Cean Richard Colcord is a doctoral student pursuing a Ph.D. in Curriculum and Instruction with an emphasis in Special Education. He is also a university teaching and research assistant and a current special education teacher in the Isaac school district. He received concurrent Bachelor’s degrees in special education and human communication and a Master’s degree in educational technology from Arizona State University. His research examines the use of educational technology in special education and the ways in which it can be used to improve access, adequacy, and equity in special education. He is also interested in the stories and voices of children with disabilities, the shielded identities of children with disabilities in online classrooms, school-wide positive behavior supports, and pre-service special education teacher preparation. Mr. Colcord was selected as the 2011-2012 Robert Rutherford Fellow in Special Education and is a member of the American Educational Research Association, Council for Exceptional Children, and the Arizona Technology in Education Alliance. In 2011, Mr. Colcord was selected as a Rodel Exemplary Teacher for his record of extraordinary student achievement in high-poverty schools.
One night around 3:00 am, I woke up to what appeared to be a flashlight beaming in through my bedroom window. I laid silently as thoughts began floating to consciousness trying to make sense of the light, when I heard our backdoor creaking under the force of something prying at it. As a twelve year old boy living with my mother, stepfather, and my brother in a under resourced neighborhood in downtown Phoenix I suddenly understood someone was trying to break into our apartment.
I ran quietly into the living room where my parents were sleeping. I placed my mouth close to my stepfather’s ear and in a rush whispered, “Someone’s trying to break in.” He jumped up and went toward the back door, and I trailed behind him. Together we chased the burglar away. A dark shadow disappeared into the night.
I returned to bed and laid there with my heart beating quickly as my thoughts worked through what had just happened. My thoughts and my heart beat eventually slowed down as sleep began creeping back over my body, when I suddenly heard a loud POP.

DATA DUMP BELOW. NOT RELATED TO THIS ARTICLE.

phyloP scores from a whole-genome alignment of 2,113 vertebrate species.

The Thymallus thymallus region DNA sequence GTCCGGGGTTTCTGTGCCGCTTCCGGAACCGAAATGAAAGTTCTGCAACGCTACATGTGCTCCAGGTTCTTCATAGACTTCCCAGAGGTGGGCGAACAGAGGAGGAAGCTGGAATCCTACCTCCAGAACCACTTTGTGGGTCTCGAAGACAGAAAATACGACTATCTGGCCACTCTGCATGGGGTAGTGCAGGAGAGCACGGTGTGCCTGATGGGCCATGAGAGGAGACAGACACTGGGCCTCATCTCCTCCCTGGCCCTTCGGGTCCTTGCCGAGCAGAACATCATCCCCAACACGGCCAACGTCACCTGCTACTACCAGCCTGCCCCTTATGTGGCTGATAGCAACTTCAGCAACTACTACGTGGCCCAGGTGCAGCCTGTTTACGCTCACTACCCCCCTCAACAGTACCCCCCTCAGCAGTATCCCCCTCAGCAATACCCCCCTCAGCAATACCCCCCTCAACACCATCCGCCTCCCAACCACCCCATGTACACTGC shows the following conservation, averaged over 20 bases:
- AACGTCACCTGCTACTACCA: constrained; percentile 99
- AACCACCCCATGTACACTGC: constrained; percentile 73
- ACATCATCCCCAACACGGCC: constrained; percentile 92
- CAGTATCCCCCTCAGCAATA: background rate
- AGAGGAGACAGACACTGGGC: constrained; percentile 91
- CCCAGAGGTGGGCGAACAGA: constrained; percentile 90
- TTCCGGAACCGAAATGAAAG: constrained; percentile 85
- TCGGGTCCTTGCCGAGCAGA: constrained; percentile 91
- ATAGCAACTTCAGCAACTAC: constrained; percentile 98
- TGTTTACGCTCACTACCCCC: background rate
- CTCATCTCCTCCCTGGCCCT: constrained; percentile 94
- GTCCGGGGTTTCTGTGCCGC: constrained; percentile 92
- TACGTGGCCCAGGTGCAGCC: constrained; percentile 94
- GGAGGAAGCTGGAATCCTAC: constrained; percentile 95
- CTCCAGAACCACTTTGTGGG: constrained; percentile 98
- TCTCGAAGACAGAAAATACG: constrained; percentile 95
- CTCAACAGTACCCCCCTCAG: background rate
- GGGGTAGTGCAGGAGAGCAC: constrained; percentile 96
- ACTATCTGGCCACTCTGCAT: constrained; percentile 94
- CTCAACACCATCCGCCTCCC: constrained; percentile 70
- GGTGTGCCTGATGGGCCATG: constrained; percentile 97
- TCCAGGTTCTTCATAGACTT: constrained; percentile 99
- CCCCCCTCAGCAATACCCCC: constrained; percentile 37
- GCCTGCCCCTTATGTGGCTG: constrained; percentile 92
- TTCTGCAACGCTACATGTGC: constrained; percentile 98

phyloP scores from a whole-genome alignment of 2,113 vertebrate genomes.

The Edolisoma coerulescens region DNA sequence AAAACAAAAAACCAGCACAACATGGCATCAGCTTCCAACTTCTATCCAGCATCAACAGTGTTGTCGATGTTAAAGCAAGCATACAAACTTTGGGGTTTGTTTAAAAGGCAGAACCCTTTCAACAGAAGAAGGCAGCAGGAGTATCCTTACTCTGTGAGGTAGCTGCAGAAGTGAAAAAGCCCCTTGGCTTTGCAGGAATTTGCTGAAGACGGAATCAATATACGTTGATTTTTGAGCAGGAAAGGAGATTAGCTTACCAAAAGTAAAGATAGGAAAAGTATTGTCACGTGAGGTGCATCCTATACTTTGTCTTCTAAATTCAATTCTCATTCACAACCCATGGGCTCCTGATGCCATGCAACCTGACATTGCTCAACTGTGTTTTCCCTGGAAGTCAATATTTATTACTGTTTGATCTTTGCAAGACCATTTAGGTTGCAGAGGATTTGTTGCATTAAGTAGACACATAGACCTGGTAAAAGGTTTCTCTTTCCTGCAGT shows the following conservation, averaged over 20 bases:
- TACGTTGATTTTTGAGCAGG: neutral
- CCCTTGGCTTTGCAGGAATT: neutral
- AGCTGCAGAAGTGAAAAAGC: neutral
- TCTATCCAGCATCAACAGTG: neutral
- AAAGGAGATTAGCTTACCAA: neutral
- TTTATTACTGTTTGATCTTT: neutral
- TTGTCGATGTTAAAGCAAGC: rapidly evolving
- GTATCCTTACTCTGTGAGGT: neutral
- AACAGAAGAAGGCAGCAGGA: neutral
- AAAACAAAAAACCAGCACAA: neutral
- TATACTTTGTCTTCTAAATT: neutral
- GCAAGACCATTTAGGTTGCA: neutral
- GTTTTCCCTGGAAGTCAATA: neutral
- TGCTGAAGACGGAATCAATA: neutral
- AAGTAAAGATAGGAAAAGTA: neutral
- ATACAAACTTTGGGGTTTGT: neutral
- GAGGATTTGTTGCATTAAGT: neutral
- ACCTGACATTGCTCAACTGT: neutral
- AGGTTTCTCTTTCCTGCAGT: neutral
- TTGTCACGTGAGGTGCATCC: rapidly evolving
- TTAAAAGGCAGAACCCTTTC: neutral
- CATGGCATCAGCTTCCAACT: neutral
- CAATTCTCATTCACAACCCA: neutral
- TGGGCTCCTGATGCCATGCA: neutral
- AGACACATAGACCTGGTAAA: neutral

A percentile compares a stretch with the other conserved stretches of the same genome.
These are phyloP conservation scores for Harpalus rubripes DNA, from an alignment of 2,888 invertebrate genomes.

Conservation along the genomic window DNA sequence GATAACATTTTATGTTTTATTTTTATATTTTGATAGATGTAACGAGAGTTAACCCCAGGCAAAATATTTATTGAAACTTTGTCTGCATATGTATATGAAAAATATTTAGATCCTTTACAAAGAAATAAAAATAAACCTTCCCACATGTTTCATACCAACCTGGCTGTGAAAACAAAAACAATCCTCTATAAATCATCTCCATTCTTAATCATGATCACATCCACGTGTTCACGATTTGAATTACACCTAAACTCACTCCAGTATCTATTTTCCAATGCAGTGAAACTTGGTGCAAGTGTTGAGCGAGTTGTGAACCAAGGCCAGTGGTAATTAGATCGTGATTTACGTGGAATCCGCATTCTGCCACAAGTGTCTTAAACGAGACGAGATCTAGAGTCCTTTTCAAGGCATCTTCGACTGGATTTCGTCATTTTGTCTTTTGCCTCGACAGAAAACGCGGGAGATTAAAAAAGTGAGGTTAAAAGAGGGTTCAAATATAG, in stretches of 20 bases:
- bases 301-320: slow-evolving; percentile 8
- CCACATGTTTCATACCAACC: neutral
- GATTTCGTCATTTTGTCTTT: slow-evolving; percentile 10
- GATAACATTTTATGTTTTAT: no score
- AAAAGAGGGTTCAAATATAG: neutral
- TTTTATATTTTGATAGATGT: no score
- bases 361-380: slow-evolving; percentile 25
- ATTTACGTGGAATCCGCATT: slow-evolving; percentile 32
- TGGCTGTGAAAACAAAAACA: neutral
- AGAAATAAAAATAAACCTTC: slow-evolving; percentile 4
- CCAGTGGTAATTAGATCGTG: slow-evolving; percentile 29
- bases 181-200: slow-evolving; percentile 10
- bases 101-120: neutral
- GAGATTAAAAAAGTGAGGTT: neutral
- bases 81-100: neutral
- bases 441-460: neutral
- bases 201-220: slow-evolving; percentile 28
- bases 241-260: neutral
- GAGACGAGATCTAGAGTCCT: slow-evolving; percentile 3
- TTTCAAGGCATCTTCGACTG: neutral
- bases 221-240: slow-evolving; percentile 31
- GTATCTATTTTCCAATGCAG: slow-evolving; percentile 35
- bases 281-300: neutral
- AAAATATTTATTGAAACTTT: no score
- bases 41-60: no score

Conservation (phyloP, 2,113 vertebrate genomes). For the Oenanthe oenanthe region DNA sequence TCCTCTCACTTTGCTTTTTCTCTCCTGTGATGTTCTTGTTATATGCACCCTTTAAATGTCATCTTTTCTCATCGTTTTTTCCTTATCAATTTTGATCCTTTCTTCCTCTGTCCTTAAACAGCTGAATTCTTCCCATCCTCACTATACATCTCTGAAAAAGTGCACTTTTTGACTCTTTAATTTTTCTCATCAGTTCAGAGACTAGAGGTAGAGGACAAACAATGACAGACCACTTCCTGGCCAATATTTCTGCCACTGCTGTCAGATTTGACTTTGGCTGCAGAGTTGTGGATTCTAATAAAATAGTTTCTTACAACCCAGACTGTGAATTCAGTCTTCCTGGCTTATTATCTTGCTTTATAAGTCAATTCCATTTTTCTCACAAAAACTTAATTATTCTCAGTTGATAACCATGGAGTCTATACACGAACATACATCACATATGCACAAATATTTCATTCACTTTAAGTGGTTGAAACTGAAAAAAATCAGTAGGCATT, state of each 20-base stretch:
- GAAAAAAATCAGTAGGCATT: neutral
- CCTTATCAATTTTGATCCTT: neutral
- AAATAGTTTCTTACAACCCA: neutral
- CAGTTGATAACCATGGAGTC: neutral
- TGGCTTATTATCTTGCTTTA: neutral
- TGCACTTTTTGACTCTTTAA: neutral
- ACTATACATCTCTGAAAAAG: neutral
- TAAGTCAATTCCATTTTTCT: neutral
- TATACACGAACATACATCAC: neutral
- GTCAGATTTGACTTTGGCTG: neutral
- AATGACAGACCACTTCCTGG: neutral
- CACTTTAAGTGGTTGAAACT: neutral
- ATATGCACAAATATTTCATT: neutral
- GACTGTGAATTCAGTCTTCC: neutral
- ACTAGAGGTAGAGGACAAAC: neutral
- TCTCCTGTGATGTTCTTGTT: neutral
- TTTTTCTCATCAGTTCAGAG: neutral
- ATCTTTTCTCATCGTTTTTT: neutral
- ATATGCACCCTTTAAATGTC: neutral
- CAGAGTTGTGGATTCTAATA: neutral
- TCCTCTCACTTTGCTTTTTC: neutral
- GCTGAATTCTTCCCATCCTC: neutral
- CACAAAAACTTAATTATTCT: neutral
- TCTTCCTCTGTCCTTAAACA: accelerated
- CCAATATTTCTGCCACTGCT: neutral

I sat up, looked at my brother, and I fell off the bed onto the floor. Through a fog I recall my stepfather running into my room and him and my brother repeatedly trying to pick me back up.
After three weeks in the hospital, I woke up bathed in my mother’s tears. Accompanied by relentless hugs and kisses, my mom eventually explained that I had been shot by the burglar. My head was cleanly shaven, and dark stiches zigzagged across the left side of my head. Unfortunately, that bullet affected more than my appearance. I had difficulty with my vision, my fine and gross motor skills, and I struggled to concentrate and maintain interactions and communications when intermingling with other people. I had lost many of the skills that I had once possessed. In the weeks, months, and even years to follow, it seemed that I had become someone completely different from the person I once was. The night of the burglary was a defining moment in my life. A one-inch object, that I could close my fist around, had made me a person with disabilities in one fleeting moment.
I somehow managed to make it through sixth grade in spite of missing half of the school year. Before my accident I felt normal, like everyone else. I was able to be myself and fit in with my peers. Somehow I felt like my accident had pushed me over an imaginary threshold that separated normality and disability. When I returned to school for seventh grade I felt like a frail and physically awkward middle school student. Recognizing that this new me wouldn’t make me everyone’s first choice as a friend, I quickly learned the art of flying under the radar by trying to hide my disability. As a matter of fact, I felt like the more I could hide my disability, the more I could pass as normal. I found that being quiet and still allowed me to blend into social situations. I often daydreamed of not having all of my physical and socially awkward imperfections and of being able to fit in with the complicated social circles of typical middle school boys, but it was clear that I was bound to a trajectory that loomed just outside of the normal social order. As I invested time and energy into glossing over my disability and trying to seem normal, I began to wonder what normal really meant.